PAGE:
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DNA testing confirms Haitian couple are parents of baby sent to U.S.

From Elizabeth Cohen and John Bonifield, CNN
This infant was rescued from the rubble left by the earthquake in Haiti and taken to Miami for medical care.
This infant was rescued from the rubble left by the earthquake in Haiti and taken to Miami for medical care.
STORY HIGHLIGHTS
  • NEW: Florida judge says parents can take Jenny back to Haiti after her medical treatment ends
  • NEW: Timing of parents' trip not set; April 7 hearing will provide update on baby's condition
  • Parents say it was "God's will" that the child went to Miami for treatment of quake injuries
  • The child, apparently mistaken for orphan amid quake chaos, is in foster care in Florida

Miami, Florida (CNN) -- The parents of an injured baby girl who was flown to Florida for treatment after Haiti's earthquake have been told what they already know: They are the biological parents of the little girl.

The International Red Cross notified Nadine Devilme and Junior Alexis in Haiti that DNA testing proves that the infant is theirs, said Mark LaPoint, an attorney representing the baby.

Rescuers dubbed her Patricia, but her parents call her Jenny.

On Wednesday morning, Miami-Dade Circuit Judge Cindy Lederman decided that Jenny's parents will get to take her back to Haiti after doctors and nurses in Florida finish treating her.

"This is a case where these were really good parents, and I can't wait for these parents to be reunited with their baby," the judge said. "This is one happy day."

Federal authorities have pledged to help Devilme and Alexis travel from Haiti to the United States to reunite with their daughter, though the timing of that trip has not yet been determined, said Bob Martinez, an attorney for the parents.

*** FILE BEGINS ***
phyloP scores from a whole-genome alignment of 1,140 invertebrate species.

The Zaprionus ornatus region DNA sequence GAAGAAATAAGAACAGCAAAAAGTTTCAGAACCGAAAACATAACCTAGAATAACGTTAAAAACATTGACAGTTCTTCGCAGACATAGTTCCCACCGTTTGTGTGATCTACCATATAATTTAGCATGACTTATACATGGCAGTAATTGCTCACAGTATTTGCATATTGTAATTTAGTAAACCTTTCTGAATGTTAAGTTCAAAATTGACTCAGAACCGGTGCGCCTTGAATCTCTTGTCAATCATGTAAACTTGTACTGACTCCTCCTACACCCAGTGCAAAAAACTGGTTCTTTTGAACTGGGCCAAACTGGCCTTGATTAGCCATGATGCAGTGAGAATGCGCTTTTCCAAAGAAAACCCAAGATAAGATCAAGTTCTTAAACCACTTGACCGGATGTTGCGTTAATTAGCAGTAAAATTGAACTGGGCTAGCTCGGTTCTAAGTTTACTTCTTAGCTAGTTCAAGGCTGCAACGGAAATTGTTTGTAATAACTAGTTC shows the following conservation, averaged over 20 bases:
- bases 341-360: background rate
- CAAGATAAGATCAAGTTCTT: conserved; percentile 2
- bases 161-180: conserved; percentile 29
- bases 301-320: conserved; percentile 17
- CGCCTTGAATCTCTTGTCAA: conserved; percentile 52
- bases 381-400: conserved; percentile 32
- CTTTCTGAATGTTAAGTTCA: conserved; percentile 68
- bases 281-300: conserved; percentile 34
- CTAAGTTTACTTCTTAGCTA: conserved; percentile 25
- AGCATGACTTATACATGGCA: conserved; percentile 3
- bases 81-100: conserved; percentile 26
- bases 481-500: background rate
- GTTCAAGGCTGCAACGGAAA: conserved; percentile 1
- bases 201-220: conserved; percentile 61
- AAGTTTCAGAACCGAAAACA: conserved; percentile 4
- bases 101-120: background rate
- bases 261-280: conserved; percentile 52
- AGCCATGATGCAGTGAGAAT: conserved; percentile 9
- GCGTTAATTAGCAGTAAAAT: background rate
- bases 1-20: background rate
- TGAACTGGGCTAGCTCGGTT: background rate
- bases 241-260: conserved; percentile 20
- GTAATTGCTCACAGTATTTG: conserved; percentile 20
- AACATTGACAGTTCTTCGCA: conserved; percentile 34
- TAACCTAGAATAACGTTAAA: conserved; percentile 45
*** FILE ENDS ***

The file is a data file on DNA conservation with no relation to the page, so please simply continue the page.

The baby still has a hard time closing her left hand and needs some medical therapy, LaPoint said in court Wednesday.

Video: DNA confirms Haitian's parents
Video: Haitian baby really an orphan?
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The judge scheduled a hearing for April 7 to get an update on the baby's condition.

Jenny was 4 months old when the January 12 earthquake destroyed large swaths of Haiti. Her mother was knocked unconscious in the 7.0-magnitude temblor and taken to a hospital. When she awoke, she urged her husband to go home to search for their baby.

Alexis searched through the broken rubble for four days, but found nothing. The couple says that on the fifth day, January 16, witnesses saw a cleanup crew rescue Jenny from the rubble. She reportedly was found in the arms of her baby sitter, who was dead. The witnesses got word to Devilme, who was in the hospital with her own injuries.

Rescuers apparently assumed the baby was an orphan and whisked her away to a different hospital in Port-au-Prince, one run by the University of Miami and Project Medishare, where a team of pediatricians worked desperately to keep her alive.

Read more about the couple awaiting the baby's return

With several broken ribs, the baby was having trouble breathing. The doctors stabilized her, and a few hours after the baby's rescue, a United Nations truck took her to a plane that was minutes away from leaving for Miami, Florida.

"I told the ambulance driver if she got there in time, we'd name the baby after her," says Dr. Arthur Fournier, a University of Miami physician working at the hospital.

The driver, Patricia, did make it on time, and thereafter, doctors at Jackson Memorial Hospital in Miami referred to the infant by that name.

Devilme says the friend who told her of Jenny's rescue didn't know where the baby had been taken. By the time she found out , the baby had already been flown to Miami, Devilme says.

Devilme and Alexis say it was "God's will" that Jenny went to Miami, as she might not have survived if she'd stayed in Haiti.

Jenny was discharged from the hospital and is living in foster care in Florida. Her parents are living in a tent city in Port-au-Prince and recently had the DNA testing needed to prove the baby is theirs.

The DNA tests have taken more than a month because of logistical difficulties getting the test to Haiti and because of a legal dispute over whether the baby should become a ward of the state of Florida or a ward of the U.S. government, says Mark Riordan, a spokesman for the Florida Department of Children and Families.

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